November 18, 2010
Bombay Sapphire Layers Christmas Edition (via: Packaging of the World)
Super multi-layered packaging. On the one hand, it attracts and intrigues us. [See: surprise ball] It heightens the ritual of opening. So many layers—what the hell is in here? The diamond ring that comes in a refrigerator sized box.
On the other hand: super wasteful. So much packaging for such a little thing. You’re Amazon.com and your customers are getting pissed off. (photo below from Tamaraberg’s Flickr Photostream)
Sometimes the concept is naturalistic. (e.g. the layers of an onion) Other times, recursive like Matryoshka dolls (Russian nesting dolls).
A McDonald’s coupon promotion (via: PopSop)
(More layers of nested packaging, after the fold…)
A “Russian doll” envelope promotion
The multicolored, multi-layered artwork of Jen Stark (above, left)—while not packaging, does hold a certain fascination for package designers. Coarse’s brand packaging (above, right) seems to show her influence, as does Paul Betowski’s nested 2011 calendar, below.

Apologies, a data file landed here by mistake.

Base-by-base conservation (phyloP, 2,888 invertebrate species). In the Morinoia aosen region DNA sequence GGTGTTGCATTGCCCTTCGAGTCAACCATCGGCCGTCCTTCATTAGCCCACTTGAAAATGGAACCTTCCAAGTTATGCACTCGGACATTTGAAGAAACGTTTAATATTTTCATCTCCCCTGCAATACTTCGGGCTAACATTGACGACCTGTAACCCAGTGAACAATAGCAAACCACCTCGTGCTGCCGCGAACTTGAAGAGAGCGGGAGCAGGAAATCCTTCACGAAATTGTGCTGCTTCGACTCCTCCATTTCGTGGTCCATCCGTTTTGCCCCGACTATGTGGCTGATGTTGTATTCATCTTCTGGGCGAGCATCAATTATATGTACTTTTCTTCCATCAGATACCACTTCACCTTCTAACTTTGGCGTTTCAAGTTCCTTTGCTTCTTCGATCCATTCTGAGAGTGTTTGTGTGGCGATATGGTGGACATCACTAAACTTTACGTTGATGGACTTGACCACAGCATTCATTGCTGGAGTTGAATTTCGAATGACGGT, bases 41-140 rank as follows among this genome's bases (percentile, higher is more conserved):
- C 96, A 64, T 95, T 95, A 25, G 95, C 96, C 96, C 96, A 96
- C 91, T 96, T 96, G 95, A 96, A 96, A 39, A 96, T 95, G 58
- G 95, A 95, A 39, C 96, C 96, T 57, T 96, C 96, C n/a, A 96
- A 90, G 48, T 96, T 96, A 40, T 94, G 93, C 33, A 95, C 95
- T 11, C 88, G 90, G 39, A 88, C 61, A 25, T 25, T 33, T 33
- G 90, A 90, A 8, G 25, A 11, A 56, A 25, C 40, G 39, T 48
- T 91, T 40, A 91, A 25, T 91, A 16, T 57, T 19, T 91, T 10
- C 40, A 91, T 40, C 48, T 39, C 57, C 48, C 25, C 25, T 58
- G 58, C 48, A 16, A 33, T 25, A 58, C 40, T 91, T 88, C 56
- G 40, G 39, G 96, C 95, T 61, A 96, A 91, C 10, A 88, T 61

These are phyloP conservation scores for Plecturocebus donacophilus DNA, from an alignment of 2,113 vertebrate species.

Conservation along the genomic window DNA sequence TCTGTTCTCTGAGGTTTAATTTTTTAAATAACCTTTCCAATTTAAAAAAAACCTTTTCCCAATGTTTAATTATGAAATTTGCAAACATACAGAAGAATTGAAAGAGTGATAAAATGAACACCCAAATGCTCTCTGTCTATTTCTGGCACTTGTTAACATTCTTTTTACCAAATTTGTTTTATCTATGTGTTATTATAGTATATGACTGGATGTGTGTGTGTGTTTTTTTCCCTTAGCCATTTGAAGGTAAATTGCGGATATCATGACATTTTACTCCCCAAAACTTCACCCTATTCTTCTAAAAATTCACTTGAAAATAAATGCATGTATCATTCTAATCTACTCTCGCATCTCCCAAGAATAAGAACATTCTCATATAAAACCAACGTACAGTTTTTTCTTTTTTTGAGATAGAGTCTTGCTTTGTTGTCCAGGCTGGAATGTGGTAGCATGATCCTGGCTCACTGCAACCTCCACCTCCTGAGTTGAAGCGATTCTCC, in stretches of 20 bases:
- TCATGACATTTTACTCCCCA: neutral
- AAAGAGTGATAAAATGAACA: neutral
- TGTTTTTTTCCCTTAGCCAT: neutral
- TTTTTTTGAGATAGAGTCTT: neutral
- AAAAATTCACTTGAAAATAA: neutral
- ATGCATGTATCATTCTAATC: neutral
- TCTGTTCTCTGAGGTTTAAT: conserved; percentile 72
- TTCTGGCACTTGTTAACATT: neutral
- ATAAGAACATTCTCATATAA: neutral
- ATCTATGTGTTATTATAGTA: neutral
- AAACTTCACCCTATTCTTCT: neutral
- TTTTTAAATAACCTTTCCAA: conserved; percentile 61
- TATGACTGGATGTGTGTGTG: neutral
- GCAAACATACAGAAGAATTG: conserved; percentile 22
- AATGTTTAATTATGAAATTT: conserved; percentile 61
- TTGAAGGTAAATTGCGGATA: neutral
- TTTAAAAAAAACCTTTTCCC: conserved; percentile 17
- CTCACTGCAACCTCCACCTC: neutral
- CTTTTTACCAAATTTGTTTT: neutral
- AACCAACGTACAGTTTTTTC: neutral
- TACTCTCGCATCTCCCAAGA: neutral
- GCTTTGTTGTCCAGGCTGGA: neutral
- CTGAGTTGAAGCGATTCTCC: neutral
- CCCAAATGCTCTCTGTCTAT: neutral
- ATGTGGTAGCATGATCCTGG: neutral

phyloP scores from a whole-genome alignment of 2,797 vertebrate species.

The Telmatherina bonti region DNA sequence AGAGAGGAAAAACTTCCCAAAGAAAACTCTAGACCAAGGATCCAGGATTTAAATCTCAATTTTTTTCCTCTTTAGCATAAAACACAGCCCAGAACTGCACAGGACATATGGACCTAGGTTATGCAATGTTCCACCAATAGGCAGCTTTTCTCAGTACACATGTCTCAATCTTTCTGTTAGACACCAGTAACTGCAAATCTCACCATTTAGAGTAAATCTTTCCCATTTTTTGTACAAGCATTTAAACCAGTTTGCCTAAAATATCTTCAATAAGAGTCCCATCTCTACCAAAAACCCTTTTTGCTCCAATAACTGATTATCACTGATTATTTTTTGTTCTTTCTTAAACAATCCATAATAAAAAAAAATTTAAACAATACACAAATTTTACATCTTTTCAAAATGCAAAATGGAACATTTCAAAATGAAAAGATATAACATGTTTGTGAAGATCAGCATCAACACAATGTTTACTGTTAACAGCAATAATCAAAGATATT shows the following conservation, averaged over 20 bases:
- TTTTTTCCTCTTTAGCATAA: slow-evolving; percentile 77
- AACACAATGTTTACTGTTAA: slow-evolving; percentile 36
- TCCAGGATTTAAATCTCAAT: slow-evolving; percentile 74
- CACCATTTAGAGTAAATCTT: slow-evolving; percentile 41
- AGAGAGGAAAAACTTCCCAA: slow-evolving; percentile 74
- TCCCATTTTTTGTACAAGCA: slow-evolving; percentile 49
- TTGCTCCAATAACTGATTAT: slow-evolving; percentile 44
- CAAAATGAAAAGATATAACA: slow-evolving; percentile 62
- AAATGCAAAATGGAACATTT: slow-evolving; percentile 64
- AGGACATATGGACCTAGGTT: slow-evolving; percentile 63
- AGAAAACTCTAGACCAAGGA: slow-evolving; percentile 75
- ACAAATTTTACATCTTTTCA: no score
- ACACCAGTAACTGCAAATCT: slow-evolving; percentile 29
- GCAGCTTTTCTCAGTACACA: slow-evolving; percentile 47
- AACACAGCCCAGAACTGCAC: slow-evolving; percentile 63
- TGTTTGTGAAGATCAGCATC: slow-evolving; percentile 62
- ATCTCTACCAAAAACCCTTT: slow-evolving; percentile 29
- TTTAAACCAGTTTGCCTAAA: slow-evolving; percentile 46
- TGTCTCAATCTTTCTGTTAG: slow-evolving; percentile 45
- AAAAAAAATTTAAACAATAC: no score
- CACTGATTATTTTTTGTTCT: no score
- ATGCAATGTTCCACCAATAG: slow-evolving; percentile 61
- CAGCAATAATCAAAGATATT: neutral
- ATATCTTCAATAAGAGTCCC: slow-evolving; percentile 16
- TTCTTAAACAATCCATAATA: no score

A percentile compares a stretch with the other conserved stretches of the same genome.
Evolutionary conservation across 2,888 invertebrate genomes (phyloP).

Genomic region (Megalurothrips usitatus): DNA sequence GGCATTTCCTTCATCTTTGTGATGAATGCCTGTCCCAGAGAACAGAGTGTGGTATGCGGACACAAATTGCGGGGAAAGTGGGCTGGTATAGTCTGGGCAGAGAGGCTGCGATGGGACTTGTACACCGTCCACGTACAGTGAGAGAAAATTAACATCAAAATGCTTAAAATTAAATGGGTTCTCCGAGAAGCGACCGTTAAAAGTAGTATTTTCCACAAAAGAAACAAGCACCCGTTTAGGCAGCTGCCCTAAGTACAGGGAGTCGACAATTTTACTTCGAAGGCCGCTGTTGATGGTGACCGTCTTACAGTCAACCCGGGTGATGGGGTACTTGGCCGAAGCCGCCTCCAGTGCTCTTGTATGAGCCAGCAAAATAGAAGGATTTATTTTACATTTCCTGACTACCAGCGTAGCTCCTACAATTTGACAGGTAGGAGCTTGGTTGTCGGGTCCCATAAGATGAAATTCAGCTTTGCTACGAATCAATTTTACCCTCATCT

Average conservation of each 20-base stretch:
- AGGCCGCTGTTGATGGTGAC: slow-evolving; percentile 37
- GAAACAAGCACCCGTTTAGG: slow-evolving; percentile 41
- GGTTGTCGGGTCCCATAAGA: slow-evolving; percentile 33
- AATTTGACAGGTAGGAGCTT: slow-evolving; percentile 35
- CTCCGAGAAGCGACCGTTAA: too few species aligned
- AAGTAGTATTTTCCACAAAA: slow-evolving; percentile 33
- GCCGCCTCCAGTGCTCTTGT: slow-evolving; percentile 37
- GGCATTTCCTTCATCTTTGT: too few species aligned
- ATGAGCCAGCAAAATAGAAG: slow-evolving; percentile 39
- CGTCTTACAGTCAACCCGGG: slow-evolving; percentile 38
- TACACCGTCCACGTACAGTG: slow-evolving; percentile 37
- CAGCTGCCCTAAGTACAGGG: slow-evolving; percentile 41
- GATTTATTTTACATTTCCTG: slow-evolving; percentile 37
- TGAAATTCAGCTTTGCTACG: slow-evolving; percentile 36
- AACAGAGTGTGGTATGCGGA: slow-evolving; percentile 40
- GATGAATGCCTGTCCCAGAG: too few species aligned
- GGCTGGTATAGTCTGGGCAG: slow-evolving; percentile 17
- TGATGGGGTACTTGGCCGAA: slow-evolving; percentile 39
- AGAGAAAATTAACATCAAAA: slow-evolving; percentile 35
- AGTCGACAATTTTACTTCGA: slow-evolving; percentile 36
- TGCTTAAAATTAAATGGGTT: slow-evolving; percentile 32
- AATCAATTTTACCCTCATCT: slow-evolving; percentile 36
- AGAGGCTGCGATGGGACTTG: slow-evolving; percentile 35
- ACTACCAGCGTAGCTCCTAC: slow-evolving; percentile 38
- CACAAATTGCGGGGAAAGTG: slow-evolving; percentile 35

(via: Design Context)
The nesting doll idea — otherwise similar, multi-sized containers fitting into one another — also brings to mind package arrays like the photo above. While these boxes could be nested together, that would certainly defeat their main purpose: to contain different sized products. (ball bushings, in this case)
I wonder if anyone has ever packaged their product line in a variety of different sizes, but with the added feature of packaging that could be reused as a nesting toy? A line of Mr. Bubble Matryoshka dolls, for example: “Each size sold separately. Collect all 10!”
Beach Packaging Design